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A Window into the Morgue Part II

via Dr. Drew

It’s been 4 years since I featured the fascinating, disgusting, wonderful instagram account @mrs_angemi. Run by Nicole Angemi, MS, PA (ASCP), a New Jersey forensic pathologist who wants nothing more than to share her love of autopsy and the weird things that happen inside our bodies. Her social media presence is massive, probably because she shows us things that no one but a surgeon or pathologist will ever see. She also features living patients with horrific injuries, and she doesn’t shy away from dead fetuses, which is always nice. (Un)fortunately, Instagram has implemented the “sensitive content” filter since my original post 4 years ago, so some of these posts may require an extra step before you’re exposed to their full gore glory. That’s probably a good thing, because I assure you that these are goddamn stomach-churning (besides the first one <3). Enjoy!
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This is a video from an autopsy I did a couple years back on a 19 week old fetus. When a baby is miscarried, we examine it externally and internally to see if it looks “normal”. We are looking for anything that may have caused the miscarriage such as a genetic defect, or an anomaly with the organs. If indicated, we will also send a piece of fetal tissue for genetic testing if the cause is unknown. This fetus died because there was a problem with the placenta leading to the miscarriage. The overall grey color and the dark color of the legs occurred after death because of the preservative the fetus was placed in and the placement in the specimen container. Here I have the chest and abdomen skin cut off and the ribs removed. I am grabbing an organ with my forceps that you won’t see in an adult. This is called the thymus gland. It is sitting right over the heart. This tissue is very prominent in the fetus and in children and then it atrophies or shrinks after puberty. When you do an autopsy on an adult, the area of the thymus is now replaced by fat. The thymus is an organ that is an essential part of the lymphatic/immune system. One thing you probably noticed is the fetal liver. It is huge! Again, this fetus died of natural causes from a problem with the mother’s placenta. All of the anatomical structures you are looking at in this fetus are completely normal, unfortunately it wasn’t quite old enough to live on its own.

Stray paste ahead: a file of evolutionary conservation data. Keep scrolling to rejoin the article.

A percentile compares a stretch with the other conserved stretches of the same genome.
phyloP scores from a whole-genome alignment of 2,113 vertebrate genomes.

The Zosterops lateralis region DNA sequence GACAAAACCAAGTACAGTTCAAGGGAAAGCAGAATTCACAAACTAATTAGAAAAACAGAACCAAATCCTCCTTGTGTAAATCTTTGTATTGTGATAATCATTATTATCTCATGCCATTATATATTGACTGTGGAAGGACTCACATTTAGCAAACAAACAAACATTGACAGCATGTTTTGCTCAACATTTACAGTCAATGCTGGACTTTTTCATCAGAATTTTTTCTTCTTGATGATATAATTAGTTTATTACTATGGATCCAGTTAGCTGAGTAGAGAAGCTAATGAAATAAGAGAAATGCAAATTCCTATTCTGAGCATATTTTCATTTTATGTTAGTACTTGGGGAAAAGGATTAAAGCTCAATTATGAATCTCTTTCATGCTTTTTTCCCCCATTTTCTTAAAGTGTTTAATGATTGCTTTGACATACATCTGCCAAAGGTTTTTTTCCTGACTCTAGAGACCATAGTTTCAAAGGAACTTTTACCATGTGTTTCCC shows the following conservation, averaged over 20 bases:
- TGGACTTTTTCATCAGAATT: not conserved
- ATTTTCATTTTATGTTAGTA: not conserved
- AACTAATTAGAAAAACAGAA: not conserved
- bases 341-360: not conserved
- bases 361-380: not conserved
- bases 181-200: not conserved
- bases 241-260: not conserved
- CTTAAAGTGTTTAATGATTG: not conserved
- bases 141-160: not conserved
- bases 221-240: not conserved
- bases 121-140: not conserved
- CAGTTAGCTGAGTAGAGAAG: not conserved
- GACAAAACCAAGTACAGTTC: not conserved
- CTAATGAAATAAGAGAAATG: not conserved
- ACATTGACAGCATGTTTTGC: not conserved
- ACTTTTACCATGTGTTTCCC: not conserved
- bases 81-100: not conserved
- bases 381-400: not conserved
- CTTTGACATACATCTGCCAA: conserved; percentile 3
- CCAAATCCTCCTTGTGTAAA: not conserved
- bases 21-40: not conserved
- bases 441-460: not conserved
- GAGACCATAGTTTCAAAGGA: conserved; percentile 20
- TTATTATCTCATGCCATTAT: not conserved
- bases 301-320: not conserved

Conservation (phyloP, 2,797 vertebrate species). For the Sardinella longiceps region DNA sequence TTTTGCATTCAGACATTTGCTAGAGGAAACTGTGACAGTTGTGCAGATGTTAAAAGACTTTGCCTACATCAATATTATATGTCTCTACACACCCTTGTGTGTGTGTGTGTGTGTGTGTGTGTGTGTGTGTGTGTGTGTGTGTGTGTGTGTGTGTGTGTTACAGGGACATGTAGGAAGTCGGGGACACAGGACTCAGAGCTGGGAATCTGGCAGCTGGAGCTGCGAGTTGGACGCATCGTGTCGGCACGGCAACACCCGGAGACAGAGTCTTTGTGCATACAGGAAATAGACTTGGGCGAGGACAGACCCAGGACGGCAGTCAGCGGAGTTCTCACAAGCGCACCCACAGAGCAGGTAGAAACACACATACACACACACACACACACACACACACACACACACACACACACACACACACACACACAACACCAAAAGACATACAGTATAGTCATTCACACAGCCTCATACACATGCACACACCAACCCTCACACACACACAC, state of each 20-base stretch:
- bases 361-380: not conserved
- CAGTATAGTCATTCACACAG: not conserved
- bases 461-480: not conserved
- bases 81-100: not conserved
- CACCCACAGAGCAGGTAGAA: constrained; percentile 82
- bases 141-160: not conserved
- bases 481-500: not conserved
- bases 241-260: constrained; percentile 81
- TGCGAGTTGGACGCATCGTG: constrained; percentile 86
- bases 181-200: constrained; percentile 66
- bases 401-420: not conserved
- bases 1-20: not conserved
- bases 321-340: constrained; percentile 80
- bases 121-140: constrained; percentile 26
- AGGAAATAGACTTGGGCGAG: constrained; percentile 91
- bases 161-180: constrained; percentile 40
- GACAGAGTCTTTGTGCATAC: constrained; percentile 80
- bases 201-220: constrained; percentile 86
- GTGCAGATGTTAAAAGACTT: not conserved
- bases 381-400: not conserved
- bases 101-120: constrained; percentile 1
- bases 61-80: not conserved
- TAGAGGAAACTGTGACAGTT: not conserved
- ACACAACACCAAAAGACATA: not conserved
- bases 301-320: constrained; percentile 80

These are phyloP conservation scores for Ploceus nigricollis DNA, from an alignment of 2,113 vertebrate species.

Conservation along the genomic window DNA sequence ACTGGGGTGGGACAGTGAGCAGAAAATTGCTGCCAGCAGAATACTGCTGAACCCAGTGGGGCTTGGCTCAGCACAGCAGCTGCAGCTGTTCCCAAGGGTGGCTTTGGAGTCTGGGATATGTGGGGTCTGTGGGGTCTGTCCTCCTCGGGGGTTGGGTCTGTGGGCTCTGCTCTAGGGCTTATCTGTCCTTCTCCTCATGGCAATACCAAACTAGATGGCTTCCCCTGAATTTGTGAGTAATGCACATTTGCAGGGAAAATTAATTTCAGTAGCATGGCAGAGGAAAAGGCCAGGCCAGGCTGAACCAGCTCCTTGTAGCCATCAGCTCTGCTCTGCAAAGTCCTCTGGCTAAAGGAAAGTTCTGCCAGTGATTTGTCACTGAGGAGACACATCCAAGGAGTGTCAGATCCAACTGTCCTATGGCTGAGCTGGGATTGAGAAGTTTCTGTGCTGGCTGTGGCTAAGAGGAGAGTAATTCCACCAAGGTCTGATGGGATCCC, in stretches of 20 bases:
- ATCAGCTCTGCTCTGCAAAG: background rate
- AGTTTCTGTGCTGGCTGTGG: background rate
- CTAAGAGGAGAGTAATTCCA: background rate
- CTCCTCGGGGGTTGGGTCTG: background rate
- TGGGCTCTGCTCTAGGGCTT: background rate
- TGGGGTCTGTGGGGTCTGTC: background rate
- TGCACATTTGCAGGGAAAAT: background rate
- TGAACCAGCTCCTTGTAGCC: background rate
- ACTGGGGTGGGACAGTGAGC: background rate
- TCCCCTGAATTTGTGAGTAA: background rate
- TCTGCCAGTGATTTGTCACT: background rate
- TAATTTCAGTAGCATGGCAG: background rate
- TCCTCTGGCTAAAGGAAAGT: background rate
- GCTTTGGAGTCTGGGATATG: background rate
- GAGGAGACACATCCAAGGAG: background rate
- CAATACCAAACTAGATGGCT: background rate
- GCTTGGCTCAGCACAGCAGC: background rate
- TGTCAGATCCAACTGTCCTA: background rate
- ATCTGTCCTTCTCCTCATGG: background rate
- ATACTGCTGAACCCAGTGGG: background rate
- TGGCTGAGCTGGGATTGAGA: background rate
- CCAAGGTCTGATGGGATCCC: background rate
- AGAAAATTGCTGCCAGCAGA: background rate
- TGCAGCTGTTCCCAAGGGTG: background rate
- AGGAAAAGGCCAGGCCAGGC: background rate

A post shared by Nicole Angemi, MS, PA (ASCP) (@mrs_angemi) on


That’s all for now…I am feeling physically ill, I can only stomach so many wounds at a time.


Written By

Meghan MacRae grew up in Vancouver, Canada, but spent many years living in the remote woods. Living in the shadow of grizzly bears, cougars and the other predators of the wilderness taught her about the dark side of nature, and taught her to accept her place in nature's order as their prey. She is co-founder of CVLT Nation.

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